Three days ago Bobbi Kristina Brown, daughter of American legend Whitney Houston and musician Bobby Brown, was found unresponsive and facedown in a bathtub. Eerily, Whitney Houston was found unresponsive in a very similar manner, unconscious in a Beverly Hills bathtub in 2012. Her eventual death was deemed secondary to “the effects of atherosclerotic heart disease and cocaine use.” Not much has been revealed about Bobbi’ Kristina’s circumstances, and the privacy of the family has, for the most part, been well respected.
It is best not to speculate about a potential cocaine addiction, growing depression, or an alcohol dependence—we, quite frankly, have no idea what circumstances led to her being found in a tub full of water. Yes, the eerie resemblance to her mother’s passing is intriguing, but we can’t come to conclusions until her doctors and family release the cause.
So while it remains unclear as to what led to Bobbi’s unconsciousness, it is fairly likely that she suffered oxygen deprivation to her brain. The brain is especially sensitive to oxygen deprivation; early symptoms include confusion, lethargy, and dizziness. Just two minutes of a lack of oxygen can lead to irreversible brain damage.
Why is oxygen so vital to the body? The answer lies in the cell’s mitochondria, the power factories that depend on oxygen to make adequate molecular energy for the cell. In oxygen’s absence, the cell resorts to inefficient back-up power production, leading to buildup of lactic acid, disruption of most proteins and enzymes, and cell death.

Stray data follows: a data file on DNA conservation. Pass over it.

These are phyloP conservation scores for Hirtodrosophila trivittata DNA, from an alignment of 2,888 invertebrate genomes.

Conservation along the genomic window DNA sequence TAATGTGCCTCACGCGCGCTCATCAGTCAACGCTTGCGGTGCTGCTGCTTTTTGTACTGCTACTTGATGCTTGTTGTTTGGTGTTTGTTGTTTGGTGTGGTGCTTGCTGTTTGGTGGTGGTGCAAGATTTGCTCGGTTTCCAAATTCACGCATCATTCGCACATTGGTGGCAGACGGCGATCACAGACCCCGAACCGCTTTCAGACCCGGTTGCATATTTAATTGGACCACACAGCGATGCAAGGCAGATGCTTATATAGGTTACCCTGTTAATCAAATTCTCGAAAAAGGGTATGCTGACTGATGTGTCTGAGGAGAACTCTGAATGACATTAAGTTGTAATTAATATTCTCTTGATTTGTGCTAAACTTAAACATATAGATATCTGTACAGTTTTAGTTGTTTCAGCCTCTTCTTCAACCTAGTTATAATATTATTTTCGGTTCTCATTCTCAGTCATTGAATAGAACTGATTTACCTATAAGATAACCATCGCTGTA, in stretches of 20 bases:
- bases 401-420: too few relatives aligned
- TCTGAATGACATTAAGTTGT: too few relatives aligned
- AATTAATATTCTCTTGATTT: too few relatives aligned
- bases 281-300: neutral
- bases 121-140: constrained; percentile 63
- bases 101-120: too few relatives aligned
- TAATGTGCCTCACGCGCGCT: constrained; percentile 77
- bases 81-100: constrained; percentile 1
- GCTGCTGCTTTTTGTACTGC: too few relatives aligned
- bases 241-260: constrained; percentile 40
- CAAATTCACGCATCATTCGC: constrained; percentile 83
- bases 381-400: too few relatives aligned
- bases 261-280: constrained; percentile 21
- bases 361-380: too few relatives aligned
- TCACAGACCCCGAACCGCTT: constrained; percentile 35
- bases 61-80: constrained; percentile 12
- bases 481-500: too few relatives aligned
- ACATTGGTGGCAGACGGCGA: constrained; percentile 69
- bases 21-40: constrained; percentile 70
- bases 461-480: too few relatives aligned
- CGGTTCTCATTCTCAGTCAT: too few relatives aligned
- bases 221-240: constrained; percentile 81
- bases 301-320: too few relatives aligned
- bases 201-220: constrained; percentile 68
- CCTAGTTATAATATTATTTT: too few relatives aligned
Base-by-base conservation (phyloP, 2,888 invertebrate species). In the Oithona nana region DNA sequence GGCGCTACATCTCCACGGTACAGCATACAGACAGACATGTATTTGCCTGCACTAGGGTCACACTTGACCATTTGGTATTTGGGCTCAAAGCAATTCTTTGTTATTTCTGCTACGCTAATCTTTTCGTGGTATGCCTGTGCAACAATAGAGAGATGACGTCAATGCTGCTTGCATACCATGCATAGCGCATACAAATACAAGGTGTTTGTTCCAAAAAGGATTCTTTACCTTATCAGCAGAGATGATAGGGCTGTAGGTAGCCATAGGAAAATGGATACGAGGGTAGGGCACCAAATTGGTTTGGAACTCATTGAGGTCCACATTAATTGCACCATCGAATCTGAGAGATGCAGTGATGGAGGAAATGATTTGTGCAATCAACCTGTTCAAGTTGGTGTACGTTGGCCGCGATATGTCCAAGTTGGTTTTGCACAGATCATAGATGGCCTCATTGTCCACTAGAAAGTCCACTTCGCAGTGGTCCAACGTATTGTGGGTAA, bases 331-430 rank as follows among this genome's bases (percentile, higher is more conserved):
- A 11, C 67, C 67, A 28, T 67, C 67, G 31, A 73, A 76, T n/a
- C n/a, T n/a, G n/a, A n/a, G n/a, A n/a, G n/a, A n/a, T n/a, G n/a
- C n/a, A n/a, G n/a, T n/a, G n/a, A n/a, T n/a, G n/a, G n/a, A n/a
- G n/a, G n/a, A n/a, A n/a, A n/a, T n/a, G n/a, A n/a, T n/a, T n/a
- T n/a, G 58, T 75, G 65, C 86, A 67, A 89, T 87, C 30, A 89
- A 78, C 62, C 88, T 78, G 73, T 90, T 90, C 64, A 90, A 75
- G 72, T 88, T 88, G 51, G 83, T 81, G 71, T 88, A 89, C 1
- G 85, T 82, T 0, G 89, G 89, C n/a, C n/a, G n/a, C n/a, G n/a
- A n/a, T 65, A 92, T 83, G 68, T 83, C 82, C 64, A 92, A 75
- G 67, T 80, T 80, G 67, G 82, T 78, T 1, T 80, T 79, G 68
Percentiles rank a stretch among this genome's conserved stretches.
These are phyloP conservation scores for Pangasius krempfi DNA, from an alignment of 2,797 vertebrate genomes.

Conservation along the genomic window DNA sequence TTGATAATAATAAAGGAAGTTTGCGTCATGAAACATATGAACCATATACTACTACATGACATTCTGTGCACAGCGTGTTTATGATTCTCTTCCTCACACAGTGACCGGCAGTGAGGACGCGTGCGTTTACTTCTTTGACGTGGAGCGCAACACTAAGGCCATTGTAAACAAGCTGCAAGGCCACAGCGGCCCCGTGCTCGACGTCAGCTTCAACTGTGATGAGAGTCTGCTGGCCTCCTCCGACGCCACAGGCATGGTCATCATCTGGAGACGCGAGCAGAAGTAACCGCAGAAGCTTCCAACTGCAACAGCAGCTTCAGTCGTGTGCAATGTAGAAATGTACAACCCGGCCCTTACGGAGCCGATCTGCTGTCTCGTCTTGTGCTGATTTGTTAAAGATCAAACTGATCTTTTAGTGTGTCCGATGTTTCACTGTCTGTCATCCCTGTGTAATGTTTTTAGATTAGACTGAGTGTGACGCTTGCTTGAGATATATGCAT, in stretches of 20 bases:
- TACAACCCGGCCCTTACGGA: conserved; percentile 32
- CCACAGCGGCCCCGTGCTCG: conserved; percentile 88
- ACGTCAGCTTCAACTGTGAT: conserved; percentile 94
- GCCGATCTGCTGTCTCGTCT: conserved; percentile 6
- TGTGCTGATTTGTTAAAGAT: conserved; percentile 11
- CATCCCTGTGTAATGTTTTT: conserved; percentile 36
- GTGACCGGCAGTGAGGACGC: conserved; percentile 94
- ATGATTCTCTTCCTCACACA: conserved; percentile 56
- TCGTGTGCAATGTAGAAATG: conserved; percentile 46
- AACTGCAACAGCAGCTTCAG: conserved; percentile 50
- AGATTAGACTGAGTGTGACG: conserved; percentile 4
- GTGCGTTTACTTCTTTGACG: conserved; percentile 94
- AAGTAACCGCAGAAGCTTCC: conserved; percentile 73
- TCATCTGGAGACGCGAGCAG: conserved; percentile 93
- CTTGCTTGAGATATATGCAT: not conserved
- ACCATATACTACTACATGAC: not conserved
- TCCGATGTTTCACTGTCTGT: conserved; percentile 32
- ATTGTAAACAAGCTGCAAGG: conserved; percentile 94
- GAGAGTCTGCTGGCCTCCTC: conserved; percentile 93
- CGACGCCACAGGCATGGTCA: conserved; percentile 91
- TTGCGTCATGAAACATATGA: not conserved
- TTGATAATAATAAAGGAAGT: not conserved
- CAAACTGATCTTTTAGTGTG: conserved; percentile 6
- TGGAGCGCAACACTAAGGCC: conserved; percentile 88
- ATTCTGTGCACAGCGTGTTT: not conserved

So how are some prolonged near-drowning victims able to survive without brain damage? Colder waters lower the body’s temperature, slowing down metabolic activity everywhere. Certain regions of the brain are put into a “standby mode,” able to tolerate longer periods of oxygen deprivation than at normal body temperatures. It’s like eco-mode in a car—the brain requires less oxygen because it turns its metabolic rate way down.
Why place Bobbi Kristina in a medically induced coma? Depending on the circumstances, injury to the brain can cause uncontrollable seizures, or even severe brain swelling if there is evidence of stroke or oxygen deprivation. When you put a patient into a medically induced coma, doctors can control their alertness level, so they don’t feel pain, stop any uncontrollable seizure activity, don’t fight the breathing machine, and subsequently do not raise the pressure within their head. The goal is to put the body to sleep such that all parts of the body reduce their oxygen demand and prevent high metabolic rates that the body is unable to support.
The doctors will periodically lighten the sedation for only a few minutes to see if Bobbi Kristina is improving; such metrics include if she responds to stimulation, follows simple commands like “squeeze my fingers,” or has certain stereotypic movements of the arms and legs associated with devastating brain injury.
Only time will tell what Bobbi Kristina’s recovery will be. As more information is shared with the public regarding her condition, more will be know about what can be done to prevent such tragedy. We wish her and her family peace during a very treacherous time.